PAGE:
Wines from different regions will also display different fruit characters. New Zealand has fresh bright fruit wrapped in medium body and intense fruit flavours. South America offers fresh, intense, fruity flavours and tannin that is easy on the gums. South Africa sits halfway between the new and old worlds with the medium-bodied nature of Europe and the bright fruitiness of the new world.

Food Pairing
To pair a red wine successfully with food, the easiest approach is to look at France, Italy, Spain and Germany where food and wine have developed in tandem over centuries. Some classic pairings will be osso bucco with Barolo (made from Nebbiolo), lamb with Merlot (a right-bank Bordeaux such as Pomerol or St. Emillion), filet mignon with Béarnaise sauce and a left-bank Bordeaux (which are Cabernet Sauvignon intensive) such as Margaux or Pauillac. A red Burgundy (Pinot Noir) is classically paired with duck.

For the festive season, a turkey that is served cold is good with Beaujolais (made from Gamay). For a lighter palate, a fun choice is Chianti (made from Sangiovese) and pizza or pasta with marinara sauce. If you like tapas and more seasoning, Rioja (a Spanish Tempranillo blend) is great with skirt steak and roasted red piquillo peppers.

In future articles, we will highlight Asian foods that go well with the various reds which we would be exploring – from light, smooth reds to full-bodied reds.

Red meats are suitable with tannins which are normally present in younger reds such as Shiraz, Carbernet or a blend of both.

Health Benefits
The French experience low levels of coronary heart disease despite a high-saturated fat diet. Many nutritionists have speculated this French paradox to be the result of red wine consumption which is integral to their culinary culture. The source of red wine’s health benefits appears to be the proanthocyanidins which are the most abundant flavonoid polyphenols in red wine – up to one gram per litre is found in some traditional style red wines, particularly the deeply coloured reds.

Proanthocyanidins, also known as OPCs, are found in many plants, and grape seeds and skin. Their effects include neutralising oxidants and free radicals, depressing blood fat and inhibiting destruction of collagen. These influences, along with other mechanisms, are beneficial in venous and capillary disorders, including venous insufficiency, capillary fragility, diabetic retinopathy and macular degeneration. Some research indicates that the vascular benefits of red wine drinking depend on the presence of oligomeric proanthocyanidins.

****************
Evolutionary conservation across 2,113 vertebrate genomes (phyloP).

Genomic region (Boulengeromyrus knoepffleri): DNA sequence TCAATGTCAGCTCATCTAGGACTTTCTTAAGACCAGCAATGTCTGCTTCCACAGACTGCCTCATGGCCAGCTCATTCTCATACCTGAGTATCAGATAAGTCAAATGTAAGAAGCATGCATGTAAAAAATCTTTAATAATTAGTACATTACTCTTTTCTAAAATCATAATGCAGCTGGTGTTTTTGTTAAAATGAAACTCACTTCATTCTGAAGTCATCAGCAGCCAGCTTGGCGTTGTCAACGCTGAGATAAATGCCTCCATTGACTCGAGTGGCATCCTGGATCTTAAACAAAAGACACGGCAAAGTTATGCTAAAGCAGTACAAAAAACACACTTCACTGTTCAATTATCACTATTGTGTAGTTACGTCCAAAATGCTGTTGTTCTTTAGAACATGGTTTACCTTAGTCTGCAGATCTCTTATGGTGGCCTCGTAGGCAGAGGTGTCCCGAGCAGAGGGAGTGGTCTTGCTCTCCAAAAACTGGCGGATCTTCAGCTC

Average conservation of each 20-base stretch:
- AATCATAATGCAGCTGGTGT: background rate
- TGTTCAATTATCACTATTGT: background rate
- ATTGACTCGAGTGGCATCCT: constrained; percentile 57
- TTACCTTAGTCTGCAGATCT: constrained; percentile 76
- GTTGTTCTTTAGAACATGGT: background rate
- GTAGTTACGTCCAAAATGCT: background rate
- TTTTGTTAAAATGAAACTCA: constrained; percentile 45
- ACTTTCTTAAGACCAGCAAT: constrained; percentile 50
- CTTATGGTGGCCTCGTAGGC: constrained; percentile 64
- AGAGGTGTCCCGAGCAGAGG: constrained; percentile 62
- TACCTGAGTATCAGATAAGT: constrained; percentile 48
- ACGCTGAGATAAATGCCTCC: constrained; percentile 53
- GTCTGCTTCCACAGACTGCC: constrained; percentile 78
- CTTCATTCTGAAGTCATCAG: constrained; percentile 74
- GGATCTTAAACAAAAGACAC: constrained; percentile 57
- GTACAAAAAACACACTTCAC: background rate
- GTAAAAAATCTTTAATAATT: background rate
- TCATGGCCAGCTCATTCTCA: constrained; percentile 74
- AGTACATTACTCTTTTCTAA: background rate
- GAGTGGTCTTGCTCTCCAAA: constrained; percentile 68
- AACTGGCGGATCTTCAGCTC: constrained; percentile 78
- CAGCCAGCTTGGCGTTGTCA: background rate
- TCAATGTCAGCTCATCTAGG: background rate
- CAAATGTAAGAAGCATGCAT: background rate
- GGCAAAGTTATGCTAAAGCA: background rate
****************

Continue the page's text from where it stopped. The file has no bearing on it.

Additionally, studies have shown that OPCs may prevent cardiovascular disease by mitigating the negative effects of high cholesterol on the heart and blood vessels.

Although the OPCs content in red wine differs from each grape variety and the vineyard environment, the winemaker holds the key to what ends up in the bottle. The OPCs content is affected by the contact time between the liquid and the grape seeds during fermentation when the alcohol concentration reaches about six per cent.

Depending on the fermentation temperature, it may be two days or more before the slow extraction begins. Grape skins float and seeds sink, so the number of times they are pushed down and stirred into the fermenting wine also increases extraction of OPCs. After fermentation, many reds are left to macerate with their seeds and skins for days or even weeks in order to extract all the colour, flavour and tannins. Wines that have a contact time of less than seven days will have a relatively low level of OPCs. Wines with a contact time of 10 to 14 days have decent levels, and those with contact times of three weeks or more have the highest.

Grape skin also contains resveratrol where studies on rats have also shown that it can reduce tumor incidence by targeting different stages of cancer development – inhibiting certain enzymes, promoting cancer cell death and preventing the development of blood vessels needed to feed a tumor.

Although no beverage can supplement the perks of daily exercise and a well-balanced diet, moderate wine consumption (one 5-ounce glass a day for women, two 5-ounce glasses day for men) can confer a host of the above-mentioned benefits. Over-imbibing carries a greater risk of heart disease and stroke. Therefore till you read our subsequent articles, eat well, exercise and drink moderately. Salut!